Eliud Kipchoge, the greatest marathon runner in the world is never without a smile. This year during the Nike Breaking2 attempt or the Berlin Marathon you could help but notice Kipchoge’s almost joyful facial expression.
But is Kipchoge’s frequent cheerful smile simply because he is enjoys pushing his body to the limits or is could it actually be part of a race strategy?
You can generally tell how hard a runner or an athlete in any sport is working based on their facial expression. A quick look at any photos of yourself in the latter stages of a race will in most likelihood highlight this.
The great Kipchoge is not the only athlete famous for their smiles. Switzerland’s Natascha Badmann, who was the first European woman to win the Ironman Triathlon World Championship, was also well known for her smile when competing. After that first title in 1998, Badmann then went on to win another five titles in six years.
There has been some previous research that has investigated the relationship of effort during physical exercise with a specific facial expression, namely frowning. It’s recognisable that when doing something that requires hard effort you generally frown, but could this facial expression actually make the task seem harder and the opposite true for smiling?
Until recently, no specific study has looked into the effects of activating facial muscles to smile or frown in runners and the resulting effect this had on how hard an effort felt.
Thankfully a new study by Noel Brick and a team from Ulster University in Northern Ireland has looked into this.
Published in the journal Psychology of Sport and Exercise, the study had 24 trained runners complete a series of four six-minute runs to assess their running economy and perceptual responses during running.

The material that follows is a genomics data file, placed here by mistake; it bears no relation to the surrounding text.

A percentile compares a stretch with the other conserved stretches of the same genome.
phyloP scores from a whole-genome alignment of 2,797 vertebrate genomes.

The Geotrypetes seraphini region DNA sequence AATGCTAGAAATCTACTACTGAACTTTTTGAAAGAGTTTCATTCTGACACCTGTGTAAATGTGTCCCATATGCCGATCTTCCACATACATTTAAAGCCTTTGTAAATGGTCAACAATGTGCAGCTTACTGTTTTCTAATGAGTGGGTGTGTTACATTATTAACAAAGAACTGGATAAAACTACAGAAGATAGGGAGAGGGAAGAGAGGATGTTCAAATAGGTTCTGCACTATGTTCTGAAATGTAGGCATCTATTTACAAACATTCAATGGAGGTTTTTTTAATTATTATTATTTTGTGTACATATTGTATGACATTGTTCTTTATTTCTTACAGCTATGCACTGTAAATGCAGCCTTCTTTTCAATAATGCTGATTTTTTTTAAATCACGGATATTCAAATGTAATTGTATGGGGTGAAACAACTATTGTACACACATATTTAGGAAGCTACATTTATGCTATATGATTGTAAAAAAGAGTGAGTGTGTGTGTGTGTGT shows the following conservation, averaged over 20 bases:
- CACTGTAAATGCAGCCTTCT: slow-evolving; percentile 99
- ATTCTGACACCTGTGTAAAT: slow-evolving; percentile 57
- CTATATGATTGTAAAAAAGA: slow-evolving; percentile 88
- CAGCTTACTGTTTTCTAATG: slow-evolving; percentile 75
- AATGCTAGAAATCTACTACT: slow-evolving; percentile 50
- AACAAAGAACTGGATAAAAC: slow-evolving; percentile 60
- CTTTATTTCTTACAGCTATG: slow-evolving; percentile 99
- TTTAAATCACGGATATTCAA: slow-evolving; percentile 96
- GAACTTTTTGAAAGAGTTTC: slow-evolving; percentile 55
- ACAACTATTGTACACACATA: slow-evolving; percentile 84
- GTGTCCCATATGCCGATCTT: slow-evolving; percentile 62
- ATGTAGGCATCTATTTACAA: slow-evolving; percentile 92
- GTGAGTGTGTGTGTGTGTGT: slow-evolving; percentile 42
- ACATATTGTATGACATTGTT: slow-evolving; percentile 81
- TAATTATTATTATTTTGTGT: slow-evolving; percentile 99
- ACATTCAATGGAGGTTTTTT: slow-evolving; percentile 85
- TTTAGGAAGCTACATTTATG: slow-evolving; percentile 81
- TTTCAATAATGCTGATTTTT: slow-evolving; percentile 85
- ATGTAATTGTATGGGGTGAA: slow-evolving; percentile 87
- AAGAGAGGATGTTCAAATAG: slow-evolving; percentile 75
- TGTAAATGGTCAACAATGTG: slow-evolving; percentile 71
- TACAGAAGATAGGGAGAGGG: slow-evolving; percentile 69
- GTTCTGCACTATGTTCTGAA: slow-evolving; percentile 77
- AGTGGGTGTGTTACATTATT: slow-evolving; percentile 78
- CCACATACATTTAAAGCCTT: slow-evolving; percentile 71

If you are unfamiliar with the term ‘running economy’, it is the energy demand and oxygen consumption at a given pace. Those who have ‘good’ running economy use less energy and therefore less oxygen than runners with ‘poor’ running economy at the same pace.
The participating runners completed the runs while smiling, frowning, intentionally relaxing their hands and their upper-body. Cardiorespiratory fitness (how well your body is able to transport oxygen to your muscles during exercise) was recorded, and after each run, the participants reported perceived effort, affective valence and activation.
The results show favourable support for the benefits of smiling on running economy.
Oxygen consumption was lower during smiling than frowning (d = −0.23). Fourteen participants were more economical when smiling in contrast with only one participant when intentionally relaxing.
Perceived effort amongst the runners was higher while frowning than smiling and relaxing. Also, activation was higher during frowning.
The study concluded that periodic smiling (such as a couple of times each mile) may improve running economy during high-intensity running.